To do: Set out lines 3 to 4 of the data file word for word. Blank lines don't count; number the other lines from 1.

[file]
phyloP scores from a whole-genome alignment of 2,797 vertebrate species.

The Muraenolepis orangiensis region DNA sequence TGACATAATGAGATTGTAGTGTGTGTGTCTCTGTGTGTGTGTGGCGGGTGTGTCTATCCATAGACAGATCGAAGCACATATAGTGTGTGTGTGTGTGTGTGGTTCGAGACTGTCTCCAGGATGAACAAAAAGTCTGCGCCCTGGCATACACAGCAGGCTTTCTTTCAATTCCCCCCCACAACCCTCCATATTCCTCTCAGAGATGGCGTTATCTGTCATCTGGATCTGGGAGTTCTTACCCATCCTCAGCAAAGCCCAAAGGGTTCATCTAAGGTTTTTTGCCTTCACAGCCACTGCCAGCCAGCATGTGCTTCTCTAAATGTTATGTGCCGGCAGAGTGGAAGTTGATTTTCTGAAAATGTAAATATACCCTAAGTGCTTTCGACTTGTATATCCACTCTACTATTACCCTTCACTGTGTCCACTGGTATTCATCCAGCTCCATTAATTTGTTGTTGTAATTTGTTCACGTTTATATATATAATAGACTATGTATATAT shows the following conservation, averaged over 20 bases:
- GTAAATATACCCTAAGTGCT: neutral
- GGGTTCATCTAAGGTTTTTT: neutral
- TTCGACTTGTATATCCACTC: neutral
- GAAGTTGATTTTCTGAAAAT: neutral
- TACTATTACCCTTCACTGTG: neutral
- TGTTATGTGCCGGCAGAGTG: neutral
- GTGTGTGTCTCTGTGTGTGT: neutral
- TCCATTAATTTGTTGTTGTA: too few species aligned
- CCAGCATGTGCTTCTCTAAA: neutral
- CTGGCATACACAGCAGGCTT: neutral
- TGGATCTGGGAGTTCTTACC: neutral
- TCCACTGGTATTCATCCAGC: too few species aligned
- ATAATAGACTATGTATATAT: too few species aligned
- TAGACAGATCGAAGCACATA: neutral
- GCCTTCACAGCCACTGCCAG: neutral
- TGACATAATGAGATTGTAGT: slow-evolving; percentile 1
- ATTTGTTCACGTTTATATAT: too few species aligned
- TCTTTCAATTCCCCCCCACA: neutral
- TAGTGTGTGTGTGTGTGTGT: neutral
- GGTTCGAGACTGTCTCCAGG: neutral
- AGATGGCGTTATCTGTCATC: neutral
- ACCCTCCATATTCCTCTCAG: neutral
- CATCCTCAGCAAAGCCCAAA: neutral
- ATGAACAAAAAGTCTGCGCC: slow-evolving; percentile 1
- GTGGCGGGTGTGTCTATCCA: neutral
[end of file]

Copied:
- GTAAATATACCCTAAGTGCT: neutral
- GGGTTCATCTAAGGTTTTTT: neutral